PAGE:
punter punting, Cameron O'Brien

When people first engage the services of a professional tipster or analyst, they’re often after just one thing: winners.

Because in the eyes of many recreational punters, that’s what the professionals do: they back more winners than anybody else.

The reality is very different.

If you’re going to take your punting more seriously, it’s critical that you understand why.

Punting For Entertainment

For the recreational punter, it’s about that winning feeling.

There’s absolutely nothing wrong with that: they’re generally in it for a bit of fun, largely bet within their means, and aren’t hugely concerned about the return they get.

Sure, everybody would rather be making money than losing it, but that’s not necessarily the primary goal. It’s entertainment and any losses are an entertainment expense.

And there’s nothing more entertaining than backing a winner: seeing your runner loom up in the straight and smash through the line for a win. It’s even better when it’s at long odds and you’ve seen something in the form that everybody else seems to have missed!

That winning feeling, that rush, is the name of the game.

Punting Seriously

The serious punter is in the game to make money.

They range from the part-time and very keen, to the full-time professional who’s making their living, to large syndicates managing millions in capital on behalf of investors.

Like the recreational punter, they obviously like to see winners. Unlike recreational punters, backing that first horse past the post isn’t the be-all and end-all. That race-to-race winning feeling isn’t of huge concern, because they know the only way to make money is across the long-term.

Comparing The Approaches

Let’s assume you took the approach of betting on favourites in every race in New South Wales over a period of time. It’s no secret that favourites don’t always come out on top, but they do win more often than the second, third or fourth picks in the market, for instance.

You would back plenty of winners over the journey by adopting this approach, but there is a massive chance that you will lose money overall. The favourite may be given the best chance of winning a particular race, but the prices are often not reflective of the actual chance they have of claiming victory.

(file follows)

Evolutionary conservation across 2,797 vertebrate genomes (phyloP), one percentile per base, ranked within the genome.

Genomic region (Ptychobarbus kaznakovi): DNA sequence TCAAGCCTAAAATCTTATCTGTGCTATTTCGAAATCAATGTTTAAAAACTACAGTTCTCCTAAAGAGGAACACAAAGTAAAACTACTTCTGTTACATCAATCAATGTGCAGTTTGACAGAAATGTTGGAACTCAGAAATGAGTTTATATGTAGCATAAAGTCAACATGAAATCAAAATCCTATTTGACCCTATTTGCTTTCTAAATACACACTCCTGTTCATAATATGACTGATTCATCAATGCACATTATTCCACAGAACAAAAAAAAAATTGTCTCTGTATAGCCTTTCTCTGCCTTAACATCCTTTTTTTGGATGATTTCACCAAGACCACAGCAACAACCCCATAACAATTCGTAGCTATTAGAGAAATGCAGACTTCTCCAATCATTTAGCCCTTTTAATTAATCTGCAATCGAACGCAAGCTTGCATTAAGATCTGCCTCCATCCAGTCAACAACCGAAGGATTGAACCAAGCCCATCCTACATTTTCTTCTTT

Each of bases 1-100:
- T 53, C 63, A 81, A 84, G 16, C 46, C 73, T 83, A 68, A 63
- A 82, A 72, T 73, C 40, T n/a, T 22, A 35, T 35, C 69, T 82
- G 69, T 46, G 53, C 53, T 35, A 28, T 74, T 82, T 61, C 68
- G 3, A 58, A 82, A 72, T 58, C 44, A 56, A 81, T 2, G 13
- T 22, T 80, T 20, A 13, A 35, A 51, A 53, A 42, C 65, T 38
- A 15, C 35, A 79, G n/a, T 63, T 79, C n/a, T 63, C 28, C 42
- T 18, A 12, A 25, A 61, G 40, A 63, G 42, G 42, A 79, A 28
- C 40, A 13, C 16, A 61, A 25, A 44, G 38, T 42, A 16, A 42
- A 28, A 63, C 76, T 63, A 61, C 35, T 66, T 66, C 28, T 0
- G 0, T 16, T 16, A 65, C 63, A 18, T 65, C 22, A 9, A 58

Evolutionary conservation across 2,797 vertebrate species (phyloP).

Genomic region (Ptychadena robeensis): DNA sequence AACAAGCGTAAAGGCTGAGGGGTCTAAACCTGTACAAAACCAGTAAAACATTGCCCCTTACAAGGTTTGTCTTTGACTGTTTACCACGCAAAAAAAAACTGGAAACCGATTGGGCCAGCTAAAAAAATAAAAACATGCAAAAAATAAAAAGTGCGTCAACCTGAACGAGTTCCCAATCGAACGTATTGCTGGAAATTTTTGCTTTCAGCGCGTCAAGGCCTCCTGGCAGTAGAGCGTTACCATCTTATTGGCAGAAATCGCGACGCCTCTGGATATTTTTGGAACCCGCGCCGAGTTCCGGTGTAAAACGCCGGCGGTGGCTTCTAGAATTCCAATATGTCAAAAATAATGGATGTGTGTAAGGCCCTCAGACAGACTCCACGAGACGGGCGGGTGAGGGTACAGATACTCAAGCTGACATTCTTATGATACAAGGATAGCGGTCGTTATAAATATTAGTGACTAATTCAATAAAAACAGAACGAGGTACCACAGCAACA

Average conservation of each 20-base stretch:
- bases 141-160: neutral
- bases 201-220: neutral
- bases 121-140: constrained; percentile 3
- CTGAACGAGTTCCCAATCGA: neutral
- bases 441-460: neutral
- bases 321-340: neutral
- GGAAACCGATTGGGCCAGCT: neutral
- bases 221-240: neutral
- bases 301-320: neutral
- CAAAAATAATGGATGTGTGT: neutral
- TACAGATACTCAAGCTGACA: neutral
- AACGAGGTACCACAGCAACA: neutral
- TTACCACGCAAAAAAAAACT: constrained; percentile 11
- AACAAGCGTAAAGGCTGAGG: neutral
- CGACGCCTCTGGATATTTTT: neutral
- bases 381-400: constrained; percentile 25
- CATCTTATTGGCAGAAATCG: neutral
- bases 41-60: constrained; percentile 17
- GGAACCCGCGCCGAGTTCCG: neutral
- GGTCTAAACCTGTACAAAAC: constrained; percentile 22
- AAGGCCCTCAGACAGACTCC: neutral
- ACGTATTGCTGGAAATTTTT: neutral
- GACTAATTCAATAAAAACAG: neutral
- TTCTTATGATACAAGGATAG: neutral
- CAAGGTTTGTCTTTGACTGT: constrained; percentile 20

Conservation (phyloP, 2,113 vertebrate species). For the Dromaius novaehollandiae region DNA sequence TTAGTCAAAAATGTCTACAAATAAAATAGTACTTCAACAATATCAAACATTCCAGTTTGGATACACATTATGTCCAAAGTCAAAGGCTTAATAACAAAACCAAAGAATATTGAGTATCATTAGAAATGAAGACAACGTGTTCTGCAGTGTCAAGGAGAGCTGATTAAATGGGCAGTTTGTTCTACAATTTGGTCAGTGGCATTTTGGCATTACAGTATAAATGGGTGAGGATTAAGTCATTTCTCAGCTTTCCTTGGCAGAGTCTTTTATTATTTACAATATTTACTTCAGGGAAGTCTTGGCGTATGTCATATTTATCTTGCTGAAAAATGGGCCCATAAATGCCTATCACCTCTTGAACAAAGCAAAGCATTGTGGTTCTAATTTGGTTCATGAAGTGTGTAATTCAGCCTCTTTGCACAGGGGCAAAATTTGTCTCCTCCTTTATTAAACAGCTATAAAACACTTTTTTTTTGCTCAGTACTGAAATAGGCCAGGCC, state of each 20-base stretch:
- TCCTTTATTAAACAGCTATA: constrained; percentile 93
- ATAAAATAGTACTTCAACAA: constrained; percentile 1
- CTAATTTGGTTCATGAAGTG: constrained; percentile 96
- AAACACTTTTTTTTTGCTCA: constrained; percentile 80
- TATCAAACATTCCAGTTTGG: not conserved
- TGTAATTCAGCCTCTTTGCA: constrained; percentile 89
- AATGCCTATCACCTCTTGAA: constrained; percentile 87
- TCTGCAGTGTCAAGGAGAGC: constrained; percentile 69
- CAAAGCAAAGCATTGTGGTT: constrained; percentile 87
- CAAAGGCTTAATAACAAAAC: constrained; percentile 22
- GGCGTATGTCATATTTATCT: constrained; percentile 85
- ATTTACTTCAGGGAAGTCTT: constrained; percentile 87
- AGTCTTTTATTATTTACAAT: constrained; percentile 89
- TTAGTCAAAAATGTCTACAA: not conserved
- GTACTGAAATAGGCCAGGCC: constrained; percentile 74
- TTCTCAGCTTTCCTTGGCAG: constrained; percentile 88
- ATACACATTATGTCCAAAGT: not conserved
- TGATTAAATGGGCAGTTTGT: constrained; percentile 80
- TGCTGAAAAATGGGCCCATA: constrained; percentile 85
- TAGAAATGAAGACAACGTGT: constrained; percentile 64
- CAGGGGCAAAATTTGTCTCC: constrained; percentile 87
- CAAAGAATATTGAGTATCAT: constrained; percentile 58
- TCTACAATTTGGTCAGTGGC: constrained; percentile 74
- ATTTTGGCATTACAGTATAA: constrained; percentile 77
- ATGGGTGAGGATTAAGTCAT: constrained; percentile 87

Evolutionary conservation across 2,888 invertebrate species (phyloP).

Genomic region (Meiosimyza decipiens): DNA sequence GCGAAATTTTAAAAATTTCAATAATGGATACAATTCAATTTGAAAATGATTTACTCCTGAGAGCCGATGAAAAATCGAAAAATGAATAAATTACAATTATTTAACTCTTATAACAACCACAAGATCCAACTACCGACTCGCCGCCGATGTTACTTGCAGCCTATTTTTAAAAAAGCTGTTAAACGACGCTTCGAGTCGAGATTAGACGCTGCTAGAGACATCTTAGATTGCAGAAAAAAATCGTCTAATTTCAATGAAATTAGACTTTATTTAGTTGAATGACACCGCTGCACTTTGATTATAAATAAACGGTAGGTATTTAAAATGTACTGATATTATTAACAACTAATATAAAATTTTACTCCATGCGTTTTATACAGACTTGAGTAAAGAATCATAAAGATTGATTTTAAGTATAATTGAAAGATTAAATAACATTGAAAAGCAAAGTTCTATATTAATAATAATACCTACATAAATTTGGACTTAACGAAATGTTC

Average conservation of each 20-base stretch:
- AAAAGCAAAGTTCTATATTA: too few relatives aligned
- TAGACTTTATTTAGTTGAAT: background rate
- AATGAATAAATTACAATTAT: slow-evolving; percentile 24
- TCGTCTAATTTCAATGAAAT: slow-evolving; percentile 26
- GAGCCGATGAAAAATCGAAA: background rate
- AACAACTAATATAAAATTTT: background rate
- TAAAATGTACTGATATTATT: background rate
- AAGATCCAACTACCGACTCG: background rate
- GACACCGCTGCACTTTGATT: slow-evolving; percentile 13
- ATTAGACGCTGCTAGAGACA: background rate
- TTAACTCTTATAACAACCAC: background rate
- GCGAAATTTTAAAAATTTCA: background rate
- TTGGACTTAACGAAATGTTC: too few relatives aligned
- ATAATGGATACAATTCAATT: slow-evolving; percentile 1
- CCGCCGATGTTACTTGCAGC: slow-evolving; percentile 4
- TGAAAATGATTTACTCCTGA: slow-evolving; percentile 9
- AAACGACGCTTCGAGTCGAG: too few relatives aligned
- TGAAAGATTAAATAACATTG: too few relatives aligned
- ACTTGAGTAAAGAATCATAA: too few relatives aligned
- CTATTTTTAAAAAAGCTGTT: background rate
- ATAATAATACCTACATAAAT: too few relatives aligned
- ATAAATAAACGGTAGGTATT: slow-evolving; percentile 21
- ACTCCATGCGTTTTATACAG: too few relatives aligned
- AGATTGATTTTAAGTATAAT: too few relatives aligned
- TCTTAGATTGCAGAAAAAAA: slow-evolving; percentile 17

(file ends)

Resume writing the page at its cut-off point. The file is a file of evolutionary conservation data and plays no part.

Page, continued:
For instance, a horse that is paying $2 is seen as a 50% chance of winning, but in reality even the short-priced favourites do not win races that often. You are getting the thrill of that winning feeling, but the profits won’t add up.

In contrast, NSW racing analyst Mark Rhoden has placed 539 bets across 404 races since September last year, finding the winner in a race just 32% of the time. Even with multiple runners in some races the strike rate is still below 35% and well and truly below the 50% mark that a $2 favourite should be achieving.

Despite this, Mark has made a whopping $9,142 profit in that time, nearly doubling his bank in less than a year… wait, what?

The reason is simple – value. Winners become less important if you can pick the right ones at a price that is bigger than their ‘actual’ chance of winning the race.

The same goes for sport. Any good AFL tipster will often pick 6 or 7 winners in a round. That’s a winning strike rate of somewhere near 70%.

If you have a leisurely bet on those tips, you will experience the winning feeling more often than not each weekend.. but you won’t make money backing teams that win by a couple of goals and pay $1.30.

Our AFL Tips membership has a strike rate of 58% so far in season 2018 but are currently $4,180 ahead of where they started the campaign. Again, they back value based on the actual chance they believe a team may have of winning a particular game.

An example is taking North Melbourne to beat Sydney earlier this year. The Roos paid $4.50 with the bookies, but our analysts had rated them as a $3 chance so they took the value. The bet won for a big collect.

Backing value isn’t guaranteeing you will win – winning is never guaranteed anyway – but over the long term you will make money.

So ask yourself, what is more important to you when you punt? Experiencing the thrill of victory more often than not, or making money when you win, even if it’s less often.

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